The final frontier (my attempt at hip lingo) of my Drake career begins on Monday. We’ve reached that dreaded part of the break where students consume inhuman amounts of ice cream/popsicles (my attempt at justifying that half-tub of Blue Bunny) and create vague, syrupy-sweet goals like, “Have my best year ever!” and, “Live it up!”
But given my life-writing fervor, I’m taking part only in the ice cream half of that equation.
Tonight, I’m meditating on my senior journalism capstone, in particular. Yeah, yeah, I know I completed it in May, but I admit I’ve felt (productively) traumatized by the experience until now and am finally realizing the extent of its impact.
Besides, had I written this post before today, it probably would have read more like, “Inman (my professor), why are you making me rewrite that damn lede? A–hole!” Fear not, we created a ticker for every time he received that name. Each addition to the ticker, I now realize, wasn’t proof of malice but proof of all he taught me.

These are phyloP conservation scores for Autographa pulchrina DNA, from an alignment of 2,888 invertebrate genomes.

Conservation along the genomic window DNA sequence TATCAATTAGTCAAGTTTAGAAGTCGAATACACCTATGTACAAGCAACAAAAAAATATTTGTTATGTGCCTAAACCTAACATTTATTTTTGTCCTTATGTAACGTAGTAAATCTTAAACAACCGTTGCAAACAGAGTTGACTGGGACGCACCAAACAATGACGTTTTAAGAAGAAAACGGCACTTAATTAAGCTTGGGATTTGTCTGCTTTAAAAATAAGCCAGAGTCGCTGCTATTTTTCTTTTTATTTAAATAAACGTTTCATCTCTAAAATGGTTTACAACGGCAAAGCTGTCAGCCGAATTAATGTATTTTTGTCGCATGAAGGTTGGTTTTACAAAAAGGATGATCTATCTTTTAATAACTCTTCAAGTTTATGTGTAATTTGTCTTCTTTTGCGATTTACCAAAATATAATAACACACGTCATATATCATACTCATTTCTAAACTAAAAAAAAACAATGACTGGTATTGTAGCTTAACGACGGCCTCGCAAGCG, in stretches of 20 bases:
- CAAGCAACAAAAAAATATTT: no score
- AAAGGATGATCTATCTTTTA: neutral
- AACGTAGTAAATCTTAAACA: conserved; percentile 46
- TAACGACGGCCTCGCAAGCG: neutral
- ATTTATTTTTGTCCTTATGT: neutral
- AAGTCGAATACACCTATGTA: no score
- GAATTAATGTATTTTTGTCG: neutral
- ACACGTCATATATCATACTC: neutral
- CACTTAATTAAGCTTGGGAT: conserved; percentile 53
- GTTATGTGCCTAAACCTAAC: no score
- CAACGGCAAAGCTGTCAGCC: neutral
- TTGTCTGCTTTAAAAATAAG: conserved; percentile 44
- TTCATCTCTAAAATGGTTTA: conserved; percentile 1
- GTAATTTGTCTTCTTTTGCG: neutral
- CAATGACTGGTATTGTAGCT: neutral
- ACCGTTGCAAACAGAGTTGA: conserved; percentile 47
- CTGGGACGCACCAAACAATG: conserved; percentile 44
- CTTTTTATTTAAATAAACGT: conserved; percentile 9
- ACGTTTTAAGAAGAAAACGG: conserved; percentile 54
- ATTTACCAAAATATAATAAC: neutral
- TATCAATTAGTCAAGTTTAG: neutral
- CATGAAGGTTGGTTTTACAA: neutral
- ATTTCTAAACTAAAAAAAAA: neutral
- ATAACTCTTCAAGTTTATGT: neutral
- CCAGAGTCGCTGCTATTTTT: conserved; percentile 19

The rumored horror of writing all night and texting your mother, “I am going to die from copy editing!” (all right, maybe that one is just me) is all true.
But you’ll love it, I swear. Capstone teaches you more about what it takes to work on a team than about anything media- or writing-related. It’s not about the final product, that portfolio piece or that telling photo.
It’s about the jarring, angering but ultimately eye-opening reality of what you’ll face in the big-kid world.
While capstone taught me many important life lessons (don’t drink that record eighth cup of highly caffeinated black tea), it taught me the importance of failure, above all.
I failed big-time in capstone — often. I don’t mean letting the conniving (FYI, my thesaurus app listed “Machiavellian” for an alternative) Oxford comma into the tablet edition of Think Mag.
We cut an article I wrote. I waited way too long to lead the fact-checking charge. I wrote an article that we eventually cut by an entire page (if you ever need to know anything about the alarming trend of heroin in the suburbs of the Twin Cities, tweet at me or something).
But it all worked out — really, it did. We created a killer tablet edition, I now know the price of heroin in every major Midwestern city and in the end, I learned to communicate and function on a team. And I learned to fail epically.